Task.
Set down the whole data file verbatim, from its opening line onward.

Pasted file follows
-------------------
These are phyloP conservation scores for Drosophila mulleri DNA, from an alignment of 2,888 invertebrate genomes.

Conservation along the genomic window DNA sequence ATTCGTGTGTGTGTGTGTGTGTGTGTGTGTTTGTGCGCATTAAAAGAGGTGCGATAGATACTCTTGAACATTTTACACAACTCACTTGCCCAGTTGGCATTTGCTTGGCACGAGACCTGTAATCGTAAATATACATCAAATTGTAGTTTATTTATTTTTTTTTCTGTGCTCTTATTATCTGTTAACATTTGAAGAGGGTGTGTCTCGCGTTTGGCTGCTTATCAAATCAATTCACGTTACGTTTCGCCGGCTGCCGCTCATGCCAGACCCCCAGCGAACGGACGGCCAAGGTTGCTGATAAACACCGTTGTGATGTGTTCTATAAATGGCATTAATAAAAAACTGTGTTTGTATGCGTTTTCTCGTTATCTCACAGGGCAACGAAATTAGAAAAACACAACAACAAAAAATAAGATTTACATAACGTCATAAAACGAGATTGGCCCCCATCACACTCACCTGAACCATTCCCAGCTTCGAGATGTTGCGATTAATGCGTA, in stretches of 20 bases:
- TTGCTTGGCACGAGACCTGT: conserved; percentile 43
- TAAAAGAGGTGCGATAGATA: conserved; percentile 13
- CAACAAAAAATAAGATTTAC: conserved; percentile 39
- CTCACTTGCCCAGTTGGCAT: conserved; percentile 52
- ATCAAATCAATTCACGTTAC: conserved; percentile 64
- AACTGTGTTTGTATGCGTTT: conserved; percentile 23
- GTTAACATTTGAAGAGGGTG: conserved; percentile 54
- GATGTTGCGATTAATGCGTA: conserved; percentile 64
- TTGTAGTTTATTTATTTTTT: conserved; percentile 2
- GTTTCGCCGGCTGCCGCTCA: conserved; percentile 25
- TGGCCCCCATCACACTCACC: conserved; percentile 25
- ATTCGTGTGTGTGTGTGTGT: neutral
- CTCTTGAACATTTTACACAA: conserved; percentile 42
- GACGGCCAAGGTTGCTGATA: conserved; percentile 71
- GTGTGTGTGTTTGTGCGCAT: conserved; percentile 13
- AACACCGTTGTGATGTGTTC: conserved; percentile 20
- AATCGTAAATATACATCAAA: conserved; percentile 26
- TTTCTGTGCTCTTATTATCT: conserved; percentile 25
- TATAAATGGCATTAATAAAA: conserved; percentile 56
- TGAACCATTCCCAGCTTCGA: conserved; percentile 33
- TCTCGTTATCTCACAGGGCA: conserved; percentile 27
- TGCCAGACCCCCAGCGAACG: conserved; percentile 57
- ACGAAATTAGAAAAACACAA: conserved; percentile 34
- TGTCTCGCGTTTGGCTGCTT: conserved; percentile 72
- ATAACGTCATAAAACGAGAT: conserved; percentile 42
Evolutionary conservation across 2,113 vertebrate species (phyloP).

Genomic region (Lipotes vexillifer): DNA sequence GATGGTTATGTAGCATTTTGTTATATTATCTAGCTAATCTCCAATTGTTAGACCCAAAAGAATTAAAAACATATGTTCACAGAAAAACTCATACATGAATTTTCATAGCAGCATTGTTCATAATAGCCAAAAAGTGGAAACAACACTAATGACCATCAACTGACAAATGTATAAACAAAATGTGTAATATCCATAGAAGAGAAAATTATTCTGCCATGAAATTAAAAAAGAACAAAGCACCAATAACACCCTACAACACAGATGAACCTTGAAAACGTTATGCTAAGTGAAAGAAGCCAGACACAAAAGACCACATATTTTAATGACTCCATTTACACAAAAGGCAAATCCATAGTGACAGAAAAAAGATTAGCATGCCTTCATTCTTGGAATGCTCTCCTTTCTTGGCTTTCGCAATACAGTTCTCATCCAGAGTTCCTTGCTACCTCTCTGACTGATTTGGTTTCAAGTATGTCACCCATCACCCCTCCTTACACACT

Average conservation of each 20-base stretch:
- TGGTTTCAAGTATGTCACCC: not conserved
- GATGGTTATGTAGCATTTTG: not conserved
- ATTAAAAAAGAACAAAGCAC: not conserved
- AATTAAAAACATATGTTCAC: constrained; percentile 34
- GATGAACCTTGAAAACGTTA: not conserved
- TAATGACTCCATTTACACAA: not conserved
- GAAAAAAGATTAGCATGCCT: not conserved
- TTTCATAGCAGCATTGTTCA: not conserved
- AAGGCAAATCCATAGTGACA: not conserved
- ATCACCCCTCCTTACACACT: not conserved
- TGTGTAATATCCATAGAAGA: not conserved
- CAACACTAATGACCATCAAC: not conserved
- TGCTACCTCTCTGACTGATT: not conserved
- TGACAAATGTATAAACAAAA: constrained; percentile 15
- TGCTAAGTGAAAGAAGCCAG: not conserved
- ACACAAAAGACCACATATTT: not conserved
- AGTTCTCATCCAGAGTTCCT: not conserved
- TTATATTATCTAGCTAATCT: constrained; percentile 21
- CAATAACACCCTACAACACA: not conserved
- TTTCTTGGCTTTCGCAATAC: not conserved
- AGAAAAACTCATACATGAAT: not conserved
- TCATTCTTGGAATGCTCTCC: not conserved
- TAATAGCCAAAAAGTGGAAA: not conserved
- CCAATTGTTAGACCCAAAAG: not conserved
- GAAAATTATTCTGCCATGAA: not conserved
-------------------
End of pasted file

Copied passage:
These are phyloP conservation scores for Drosophila mulleri DNA, from an alignment of 2,888 invertebrate genomes.

Conservation along the genomic window DNA sequence ATTCGTGTGTGTGTGTGTGTGTGTGTGTGTTTGTGCGCATTAAAAGAGGTGCGATAGATACTCTTGAACATTTTACACAACTCACTTGCCCAGTTGGCATTTGCTTGGCACGAGACCTGTAATCGTAAATATACATCAAATTGTAGTTTATTTATTTTTTTTTCTGTGCTCTTATTATCTGTTAACATTTGAAGAGGGTGTGTCTCGCGTTTGGCTGCTTATCAAATCAATTCACGTTACGTTTCGCCGGCTGCCGCTCATGCCAGACCCCCAGCGAACGGACGGCCAAGGTTGCTGATAAACACCGTTGTGATGTGTTCTATAAATGGCATTAATAAAAAACTGTGTTTGTATGCGTTTTCTCGTTATCTCACAGGGCAACGAAATTAGAAAAACACAACAACAAAAAATAAGATTTACATAACGTCATAAAACGAGATTGGCCCCCATCACACTCACCTGAACCATTCCCAGCTTCGAGATGTTGCGATTAATGCGTA, in stretches of 20 bases:
- TTGCTTGGCACGAGACCTGT: conserved; percentile 43
- TAAAAGAGGTGCGATAGATA: conserved; percentile 13
- CAACAAAAAATAAGATTTAC: conserved; percentile 39
- CTCACTTGCCCAGTTGGCAT: conserved; percentile 52
- ATCAAATCAATTCACGTTAC: conserved; percentile 64
- AACTGTGTTTGTATGCGTTT: conserved; percentile 23
- GTTAACATTTGAAGAGGGTG: conserved; percentile 54
- GATGTTGCGATTAATGCGTA: conserved; percentile 64
- TTGTAGTTTATTTATTTTTT: conserved; percentile 2
- GTTTCGCCGGCTGCCGCTCA: conserved; percentile 25
- TGGCCCCCATCACACTCACC: conserved; percentile 25
- ATTCGTGTGTGTGTGTGTGT: neutral
- CTCTTGAACATTTTACACAA: conserved; percentile 42
- GACGGCCAAGGTTGCTGATA: conserved; percentile 71
- GTGTGTGTGTTTGTGCGCAT: conserved; percentile 13
- AACACCGTTGTGATGTGTTC: conserved; percentile 20
- AATCGTAAATATACATCAAA: conserved; percentile 26
- TTTCTGTGCTCTTATTATCT: conserved; percentile 25
- TATAAATGGCATTAATAAAA: conserved; percentile 56
- TGAACCATTCCCAGCTTCGA: conserved; percentile 33
- TCTCGTTATCTCACAGGGCA: conserved; percentile 27
- TGCCAGACCCCCAGCGAACG: conserved; percentile 57
- ACGAAATTAGAAAAACACAA: conserved; percentile 34
- TGTCTCGCGTTTGGCTGCTT: conserved; percentile 72
- ATAACGTCATAAAACGAGAT: conserved; percentile 42
Evolutionary conservation across 2,113 vertebrate species (phyloP).

Genomic region (Lipotes vexillifer): DNA sequence GATGGTTATGTAGCATTTTGTTATATTATCTAGCTAATCTCCAATTGTTAGACCCAAAAGAATTAAAAACATATGTTCACAGAAAAACTCATACATGAATTTTCATAGCAGCATTGTTCATAATAGCCAAAAAGTGGAAACAACACTAATGACCATCAACTGACAAATGTATAAACAAAATGTGTAATATCCATAGAAGAGAAAATTATTCTGCCATGAAATTAAAAAAGAACAAAGCACCAATAACACCCTACAACACAGATGAACCTTGAAAACGTTATGCTAAGTGAAAGAAGCCAGACACAAAAGACCACATATTTTAATGACTCCATTTACACAAAAGGCAAATCCATAGTGACAGAAAAAAGATTAGCATGCCTTCATTCTTGGAATGCTCTCCTTTCTTGGCTTTCGCAATACAGTTCTCATCCAGAGTTCCTTGCTACCTCTCTGACTGATTTGGTTTCAAGTATGTCACCCATCACCCCTCCTTACACACT

Average conservation of each 20-base stretch:
- TGGTTTCAAGTATGTCACCC: not conserved
- GATGGTTATGTAGCATTTTG: not conserved
- ATTAAAAAAGAACAAAGCAC: not conserved
- AATTAAAAACATATGTTCAC: constrained; percentile 34
- GATGAACCTTGAAAACGTTA: not conserved
- TAATGACTCCATTTACACAA: not conserved
- GAAAAAAGATTAGCATGCCT: not conserved
- TTTCATAGCAGCATTGTTCA: not conserved
- AAGGCAAATCCATAGTGACA: not conserved
- ATCACCCCTCCTTACACACT: not conserved
- TGTGTAATATCCATAGAAGA: not conserved
- CAACACTAATGACCATCAAC: not conserved
- TGCTACCTCTCTGACTGATT: not conserved
- TGACAAATGTATAAACAAAA: constrained; percentile 15
- TGCTAAGTGAAAGAAGCCAG: not conserved
- ACACAAAAGACCACATATTT: not conserved
- AGTTCTCATCCAGAGTTCCT: not conserved
- TTATATTATCTAGCTAATCT: constrained; percentile 21
- CAATAACACCCTACAACACA: not conserved
- TTTCTTGGCTTTCGCAATAC: not conserved
- AGAAAAACTCATACATGAAT: not conserved
- TCATTCTTGGAATGCTCTCC: not conserved
- TAATAGCCAAAAAGTGGAAA: not conserved
- CCAATTGTTAGACCCAAAAG: not conserved
- GAAAATTATTCTGCCATGAA: not conserved